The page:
Saudi Aramco posts second-highest profit

Saudi Aramco reported its second-highest earnings thanks to a surge in oil and gas prices, though its refining and chemicals business was hit by falling margins and the global economic slowdown.

The company kept its dividend—the world’s largest—unchanged at $18.8 billion for the third quarter, despite generating record free cashflow of $45 billion. Its gearing ratio, a measure of net debt to equity, turned negative for the first time since early 2020, underscoring the sharp improvement in business conditions for Aramco since the start of the coronavirus pandemic.

Aramco’s net income was $42.4 billion in the third quarter. That was down from a record profit of $48 billion between April and June, but up around 40 percent year-on-year.

Oil prices have declined from 14-year highs March as rising inflation and central bank monetary tightening slow the global economy. Yet Brent futures have still gained more than 20 percent this year and are trading around $94 a barrel.

“While global crude oil prices during this period were affected by continued economic uncertainty, our longterm view is that oil demand will continue to grow for the rest of the decade,” Chief Executive Officer Amin Nasser said in a statement.

The upstream arm of the world’s biggest oil company continued its strong performance, making income before taxes of $78 billion. The downstream unit, responsible for refining, chemicals and fuel distribution, made a pre-tax loss of $1.1 billion, compared with a profit of almost $4 billion a year earlier.

“This result was largely driven by inventory re-valuation losses” as prices of refined products fell, Aramco said. Sabic, a chemicals firm 70 percent-owned by Aramco, announced a steep drop in profit on Sunday amid lower demand for products from paints to plastics.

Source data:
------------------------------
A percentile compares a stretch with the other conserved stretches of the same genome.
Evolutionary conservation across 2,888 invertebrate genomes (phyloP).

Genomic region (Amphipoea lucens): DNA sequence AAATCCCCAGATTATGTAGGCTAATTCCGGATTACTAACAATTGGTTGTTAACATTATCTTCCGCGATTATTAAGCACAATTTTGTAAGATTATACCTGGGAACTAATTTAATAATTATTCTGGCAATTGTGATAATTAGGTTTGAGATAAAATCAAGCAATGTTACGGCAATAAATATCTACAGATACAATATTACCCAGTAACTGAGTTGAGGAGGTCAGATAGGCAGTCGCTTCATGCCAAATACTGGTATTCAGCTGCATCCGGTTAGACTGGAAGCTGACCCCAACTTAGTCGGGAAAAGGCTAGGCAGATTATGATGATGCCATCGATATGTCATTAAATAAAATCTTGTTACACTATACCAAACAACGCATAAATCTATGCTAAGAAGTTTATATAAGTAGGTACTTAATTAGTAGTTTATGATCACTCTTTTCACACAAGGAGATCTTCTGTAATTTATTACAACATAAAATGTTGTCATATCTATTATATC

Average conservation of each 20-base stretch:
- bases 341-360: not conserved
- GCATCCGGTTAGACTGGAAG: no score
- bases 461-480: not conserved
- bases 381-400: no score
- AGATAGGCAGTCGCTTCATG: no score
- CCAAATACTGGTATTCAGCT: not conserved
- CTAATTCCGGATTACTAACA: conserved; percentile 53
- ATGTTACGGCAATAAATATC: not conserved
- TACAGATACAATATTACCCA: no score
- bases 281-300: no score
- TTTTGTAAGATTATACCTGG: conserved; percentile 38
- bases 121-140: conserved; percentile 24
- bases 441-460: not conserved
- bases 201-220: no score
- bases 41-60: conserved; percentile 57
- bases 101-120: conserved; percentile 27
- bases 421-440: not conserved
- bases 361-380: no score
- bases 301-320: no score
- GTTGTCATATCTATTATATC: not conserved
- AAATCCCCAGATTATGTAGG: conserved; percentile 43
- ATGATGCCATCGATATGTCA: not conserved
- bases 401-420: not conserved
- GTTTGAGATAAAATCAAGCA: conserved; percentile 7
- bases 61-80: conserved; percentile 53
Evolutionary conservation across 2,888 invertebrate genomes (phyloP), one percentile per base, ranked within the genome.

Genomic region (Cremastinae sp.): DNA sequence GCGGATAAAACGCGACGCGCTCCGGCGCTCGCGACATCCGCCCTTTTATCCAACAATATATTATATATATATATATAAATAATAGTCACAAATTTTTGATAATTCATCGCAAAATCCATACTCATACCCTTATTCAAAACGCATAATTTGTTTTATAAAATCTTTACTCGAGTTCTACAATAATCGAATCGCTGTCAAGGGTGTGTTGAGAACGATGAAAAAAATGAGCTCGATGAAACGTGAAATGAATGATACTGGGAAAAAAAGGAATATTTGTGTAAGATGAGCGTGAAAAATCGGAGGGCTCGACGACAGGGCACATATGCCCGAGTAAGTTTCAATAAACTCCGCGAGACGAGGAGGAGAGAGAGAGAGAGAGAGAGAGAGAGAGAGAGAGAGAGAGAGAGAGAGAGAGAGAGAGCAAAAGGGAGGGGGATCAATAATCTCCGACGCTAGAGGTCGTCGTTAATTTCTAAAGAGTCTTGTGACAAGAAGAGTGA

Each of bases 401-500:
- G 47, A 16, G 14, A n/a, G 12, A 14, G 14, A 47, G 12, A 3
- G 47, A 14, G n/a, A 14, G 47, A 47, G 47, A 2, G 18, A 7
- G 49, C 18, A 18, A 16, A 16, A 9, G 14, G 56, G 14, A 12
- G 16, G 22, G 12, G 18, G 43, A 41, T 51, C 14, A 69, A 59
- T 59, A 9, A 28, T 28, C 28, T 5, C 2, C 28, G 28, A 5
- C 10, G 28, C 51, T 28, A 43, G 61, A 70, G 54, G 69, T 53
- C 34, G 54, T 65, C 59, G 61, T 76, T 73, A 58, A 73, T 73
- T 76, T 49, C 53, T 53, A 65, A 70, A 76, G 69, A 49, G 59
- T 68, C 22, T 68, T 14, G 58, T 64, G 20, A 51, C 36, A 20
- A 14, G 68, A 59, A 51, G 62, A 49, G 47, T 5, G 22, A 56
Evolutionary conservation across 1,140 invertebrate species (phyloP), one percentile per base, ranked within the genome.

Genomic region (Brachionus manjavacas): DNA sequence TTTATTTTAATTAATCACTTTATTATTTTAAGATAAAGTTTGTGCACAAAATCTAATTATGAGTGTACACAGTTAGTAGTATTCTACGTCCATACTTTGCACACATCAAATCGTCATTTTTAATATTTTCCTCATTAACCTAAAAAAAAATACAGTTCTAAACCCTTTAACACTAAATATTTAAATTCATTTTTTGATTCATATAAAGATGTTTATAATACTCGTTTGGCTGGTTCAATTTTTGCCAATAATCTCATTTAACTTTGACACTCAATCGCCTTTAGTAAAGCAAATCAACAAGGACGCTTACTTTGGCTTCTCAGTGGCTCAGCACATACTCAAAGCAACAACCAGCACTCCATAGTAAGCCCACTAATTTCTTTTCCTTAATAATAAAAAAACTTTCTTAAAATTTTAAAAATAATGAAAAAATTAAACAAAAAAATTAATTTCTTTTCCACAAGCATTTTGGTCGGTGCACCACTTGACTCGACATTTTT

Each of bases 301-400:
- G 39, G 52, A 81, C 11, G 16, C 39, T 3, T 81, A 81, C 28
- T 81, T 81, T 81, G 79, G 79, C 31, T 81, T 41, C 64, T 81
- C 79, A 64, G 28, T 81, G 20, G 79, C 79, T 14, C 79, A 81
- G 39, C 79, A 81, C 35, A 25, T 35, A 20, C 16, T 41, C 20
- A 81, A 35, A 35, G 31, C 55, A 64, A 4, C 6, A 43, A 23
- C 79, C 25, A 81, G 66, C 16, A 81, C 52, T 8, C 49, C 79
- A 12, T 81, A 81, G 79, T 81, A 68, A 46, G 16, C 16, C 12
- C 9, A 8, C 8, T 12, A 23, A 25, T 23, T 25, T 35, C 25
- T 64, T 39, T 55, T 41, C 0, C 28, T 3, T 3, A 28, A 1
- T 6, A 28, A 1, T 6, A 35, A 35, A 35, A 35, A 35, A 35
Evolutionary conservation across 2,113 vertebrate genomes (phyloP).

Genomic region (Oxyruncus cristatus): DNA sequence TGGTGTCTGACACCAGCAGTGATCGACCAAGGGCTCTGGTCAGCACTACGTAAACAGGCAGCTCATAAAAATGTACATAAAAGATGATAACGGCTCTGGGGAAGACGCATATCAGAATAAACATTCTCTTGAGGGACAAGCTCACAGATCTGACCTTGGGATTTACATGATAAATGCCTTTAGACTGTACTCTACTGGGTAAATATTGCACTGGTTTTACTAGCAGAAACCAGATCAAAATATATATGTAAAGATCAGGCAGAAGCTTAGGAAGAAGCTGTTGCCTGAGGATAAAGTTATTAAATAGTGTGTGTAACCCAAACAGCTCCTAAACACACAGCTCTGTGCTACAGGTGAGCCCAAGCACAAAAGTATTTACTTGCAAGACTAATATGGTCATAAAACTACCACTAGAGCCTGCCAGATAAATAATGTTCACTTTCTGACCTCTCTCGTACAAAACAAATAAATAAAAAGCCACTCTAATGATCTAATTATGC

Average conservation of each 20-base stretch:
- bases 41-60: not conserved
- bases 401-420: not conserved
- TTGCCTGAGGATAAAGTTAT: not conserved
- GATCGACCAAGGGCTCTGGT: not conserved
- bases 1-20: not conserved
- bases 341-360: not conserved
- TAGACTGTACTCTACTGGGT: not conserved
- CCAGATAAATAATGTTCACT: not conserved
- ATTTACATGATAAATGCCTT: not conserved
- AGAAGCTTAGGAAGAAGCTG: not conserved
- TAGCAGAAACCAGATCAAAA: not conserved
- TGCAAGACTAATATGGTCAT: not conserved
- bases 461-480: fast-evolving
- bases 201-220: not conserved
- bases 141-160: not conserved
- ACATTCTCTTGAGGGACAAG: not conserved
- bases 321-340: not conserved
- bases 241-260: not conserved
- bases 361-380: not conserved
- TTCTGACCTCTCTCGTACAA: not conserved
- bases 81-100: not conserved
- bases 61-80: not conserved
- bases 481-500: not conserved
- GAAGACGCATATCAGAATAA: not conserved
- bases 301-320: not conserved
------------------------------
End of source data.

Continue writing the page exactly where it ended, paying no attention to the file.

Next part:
Nasser, the CEO, said Aramco would be an exception to the “global underinvestment in our sector” and that it would continue to boost both oil and gas output.

The company has benefited from OPEC+—a 23-nation alliance led by Saudi Arabia and Russia—increasing production this year. Aramco pumped 11 million barrels a day of crude in September, close to a record.

OPEC+ is cutting output from this month, saying it needs to counter weakening energy demand in major economies. Yet Aramco is still likely to average its highest-ever crude production this year.

The company is spending billions of dollars to raise its maximum capacity to 13 million barrels a day by 2027 from 12 million today. It’s also wants to boost natural gas output more than 50 percent by 2030.

It will continue to expand the downstream business despite its struggles in recent months.

This year, Aramco has bought a stake in a Polish refinery and said it would invest in a 300,000-barrel-per-day refining and petrochemicals complex in China. It bought Kentucky-based Valvoline Inc.’s lubricants and chemicals unit for $2.65 billion in August.


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